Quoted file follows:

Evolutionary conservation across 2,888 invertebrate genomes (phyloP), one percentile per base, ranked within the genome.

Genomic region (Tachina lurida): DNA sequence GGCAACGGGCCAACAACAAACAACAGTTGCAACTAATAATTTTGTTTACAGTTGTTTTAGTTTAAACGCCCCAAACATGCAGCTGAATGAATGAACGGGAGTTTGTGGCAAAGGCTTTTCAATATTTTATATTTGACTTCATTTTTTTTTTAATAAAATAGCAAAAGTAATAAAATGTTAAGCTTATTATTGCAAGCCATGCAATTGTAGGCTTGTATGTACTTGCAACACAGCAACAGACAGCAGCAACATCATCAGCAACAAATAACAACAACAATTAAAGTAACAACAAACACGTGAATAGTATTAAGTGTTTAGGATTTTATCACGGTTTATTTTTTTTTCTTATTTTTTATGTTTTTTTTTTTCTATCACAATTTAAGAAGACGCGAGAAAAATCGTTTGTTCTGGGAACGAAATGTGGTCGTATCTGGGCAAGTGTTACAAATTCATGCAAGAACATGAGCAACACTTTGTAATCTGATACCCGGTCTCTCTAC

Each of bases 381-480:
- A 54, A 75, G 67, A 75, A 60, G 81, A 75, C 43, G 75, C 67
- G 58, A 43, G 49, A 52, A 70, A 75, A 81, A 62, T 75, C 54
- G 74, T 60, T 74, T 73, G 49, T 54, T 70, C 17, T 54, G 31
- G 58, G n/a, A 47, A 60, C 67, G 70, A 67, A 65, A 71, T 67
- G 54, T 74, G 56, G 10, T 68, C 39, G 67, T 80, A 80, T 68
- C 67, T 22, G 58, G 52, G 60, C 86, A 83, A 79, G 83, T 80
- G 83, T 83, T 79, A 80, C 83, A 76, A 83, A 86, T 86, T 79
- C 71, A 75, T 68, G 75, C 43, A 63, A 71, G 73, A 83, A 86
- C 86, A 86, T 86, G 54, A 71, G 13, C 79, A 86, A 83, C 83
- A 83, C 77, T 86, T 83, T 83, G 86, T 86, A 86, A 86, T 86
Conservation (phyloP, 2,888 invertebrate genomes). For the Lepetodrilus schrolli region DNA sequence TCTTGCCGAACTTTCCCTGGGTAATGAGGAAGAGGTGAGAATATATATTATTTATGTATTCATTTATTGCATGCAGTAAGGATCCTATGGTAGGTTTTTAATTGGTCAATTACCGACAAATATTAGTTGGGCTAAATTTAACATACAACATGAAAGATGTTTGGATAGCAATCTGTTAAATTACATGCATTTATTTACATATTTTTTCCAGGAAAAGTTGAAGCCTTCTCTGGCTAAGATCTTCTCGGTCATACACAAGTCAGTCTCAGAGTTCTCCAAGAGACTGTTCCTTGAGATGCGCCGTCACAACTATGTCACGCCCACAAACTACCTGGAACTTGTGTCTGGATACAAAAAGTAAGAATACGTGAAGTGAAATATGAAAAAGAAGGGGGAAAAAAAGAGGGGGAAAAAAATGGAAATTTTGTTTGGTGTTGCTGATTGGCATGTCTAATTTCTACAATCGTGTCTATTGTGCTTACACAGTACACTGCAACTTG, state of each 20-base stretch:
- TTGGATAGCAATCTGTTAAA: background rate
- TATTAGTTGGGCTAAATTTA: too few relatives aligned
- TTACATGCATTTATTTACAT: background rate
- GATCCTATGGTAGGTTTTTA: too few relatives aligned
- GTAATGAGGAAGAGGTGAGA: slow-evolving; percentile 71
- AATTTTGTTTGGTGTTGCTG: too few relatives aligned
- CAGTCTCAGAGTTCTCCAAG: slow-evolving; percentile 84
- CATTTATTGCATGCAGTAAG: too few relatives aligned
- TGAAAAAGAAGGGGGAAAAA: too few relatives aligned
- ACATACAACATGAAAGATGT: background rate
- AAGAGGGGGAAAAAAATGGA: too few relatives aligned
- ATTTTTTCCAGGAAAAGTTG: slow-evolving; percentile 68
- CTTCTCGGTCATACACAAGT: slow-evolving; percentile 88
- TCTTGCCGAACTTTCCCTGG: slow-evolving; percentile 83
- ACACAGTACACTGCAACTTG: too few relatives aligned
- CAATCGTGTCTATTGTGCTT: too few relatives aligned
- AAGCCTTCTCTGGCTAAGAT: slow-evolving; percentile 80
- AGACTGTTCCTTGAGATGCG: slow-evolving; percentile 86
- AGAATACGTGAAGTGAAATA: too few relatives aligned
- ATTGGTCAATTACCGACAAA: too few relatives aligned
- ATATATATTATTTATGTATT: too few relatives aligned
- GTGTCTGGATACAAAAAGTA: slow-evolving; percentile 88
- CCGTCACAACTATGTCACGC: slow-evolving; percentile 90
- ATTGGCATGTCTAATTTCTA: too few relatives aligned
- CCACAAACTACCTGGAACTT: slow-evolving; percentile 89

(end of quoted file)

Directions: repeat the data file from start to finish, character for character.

Evolutionary conservation across 2,888 invertebrate genomes (phyloP), one percentile per base, ranked within the genome.

Genomic region (Tachina lurida): DNA sequence GGCAACGGGCCAACAACAAACAACAGTTGCAACTAATAATTTTGTTTACAGTTGTTTTAGTTTAAACGCCCCAAACATGCAGCTGAATGAATGAACGGGAGTTTGTGGCAAAGGCTTTTCAATATTTTATATTTGACTTCATTTTTTTTTTAATAAAATAGCAAAAGTAATAAAATGTTAAGCTTATTATTGCAAGCCATGCAATTGTAGGCTTGTATGTACTTGCAACACAGCAACAGACAGCAGCAACATCATCAGCAACAAATAACAACAACAATTAAAGTAACAACAAACACGTGAATAGTATTAAGTGTTTAGGATTTTATCACGGTTTATTTTTTTTTCTTATTTTTTATGTTTTTTTTTTTCTATCACAATTTAAGAAGACGCGAGAAAAATCGTTTGTTCTGGGAACGAAATGTGGTCGTATCTGGGCAAGTGTTACAAATTCATGCAAGAACATGAGCAACACTTTGTAATCTGATACCCGGTCTCTCTAC

Each of bases 381-480:
- A 54, A 75, G 67, A 75, A 60, G 81, A 75, C 43, G 75, C 67
- G 58, A 43, G 49, A 52, A 70, A 75, A 81, A 62, T 75, C 54
- G 74, T 60, T 74, T 73, G 49, T 54, T 70, C 17, T 54, G 31
- G 58, G n/a, A 47, A 60, C 67, G 70, A 67, A 65, A 71, T 67
- G 54, T 74, G 56, G 10, T 68, C 39, G 67, T 80, A 80, T 68
- C 67, T 22, G 58, G 52, G 60, C 86, A 83, A 79, G 83, T 80
- G 83, T 83, T 79, A 80, C 83, A 76, A 83, A 86, T 86, T 79
- C 71, A 75, T 68, G 75, C 43, A 63, A 71, G 73, A 83, A 86
- C 86, A 86, T 86, G 54, A 71, G 13, C 79, A 86, A 83, C 83
- A 83, C 77, T 86, T 83, T 83, G 86, T 86, A 86, A 86, T 86
Conservation (phyloP, 2,888 invertebrate genomes). For the Lepetodrilus schrolli region DNA sequence TCTTGCCGAACTTTCCCTGGGTAATGAGGAAGAGGTGAGAATATATATTATTTATGTATTCATTTATTGCATGCAGTAAGGATCCTATGGTAGGTTTTTAATTGGTCAATTACCGACAAATATTAGTTGGGCTAAATTTAACATACAACATGAAAGATGTTTGGATAGCAATCTGTTAAATTACATGCATTTATTTACATATTTTTTCCAGGAAAAGTTGAAGCCTTCTCTGGCTAAGATCTTCTCGGTCATACACAAGTCAGTCTCAGAGTTCTCCAAGAGACTGTTCCTTGAGATGCGCCGTCACAACTATGTCACGCCCACAAACTACCTGGAACTTGTGTCTGGATACAAAAAGTAAGAATACGTGAAGTGAAATATGAAAAAGAAGGGGGAAAAAAAGAGGGGGAAAAAAATGGAAATTTTGTTTGGTGTTGCTGATTGGCATGTCTAATTTCTACAATCGTGTCTATTGTGCTTACACAGTACACTGCAACTTG, state of each 20-base stretch:
- TTGGATAGCAATCTGTTAAA: background rate
- TATTAGTTGGGCTAAATTTA: too few relatives aligned
- TTACATGCATTTATTTACAT: background rate
- GATCCTATGGTAGGTTTTTA: too few relatives aligned
- GTAATGAGGAAGAGGTGAGA: slow-evolving; percentile 71
- AATTTTGTTTGGTGTTGCTG: too few relatives aligned
- CAGTCTCAGAGTTCTCCAAG: slow-evolving; percentile 84
- CATTTATTGCATGCAGTAAG: too few relatives aligned
- TGAAAAAGAAGGGGGAAAAA: too few relatives aligned
- ACATACAACATGAAAGATGT: background rate
- AAGAGGGGGAAAAAAATGGA: too few relatives aligned
- ATTTTTTCCAGGAAAAGTTG: slow-evolving; percentile 68
- CTTCTCGGTCATACACAAGT: slow-evolving; percentile 88
- TCTTGCCGAACTTTCCCTGG: slow-evolving; percentile 83
- ACACAGTACACTGCAACTTG: too few relatives aligned
- CAATCGTGTCTATTGTGCTT: too few relatives aligned
- AAGCCTTCTCTGGCTAAGAT: slow-evolving; percentile 80
- AGACTGTTCCTTGAGATGCG: slow-evolving; percentile 86
- AGAATACGTGAAGTGAAATA: too few relatives aligned
- ATTGGTCAATTACCGACAAA: too few relatives aligned
- ATATATATTATTTATGTATT: too few relatives aligned
- GTGTCTGGATACAAAAAGTA: slow-evolving; percentile 88
- CCGTCACAACTATGTCACGC: slow-evolving; percentile 90
- ATTGGCATGTCTAATTTCTA: too few relatives aligned
- CCACAAACTACCTGGAACTT: slow-evolving; percentile 89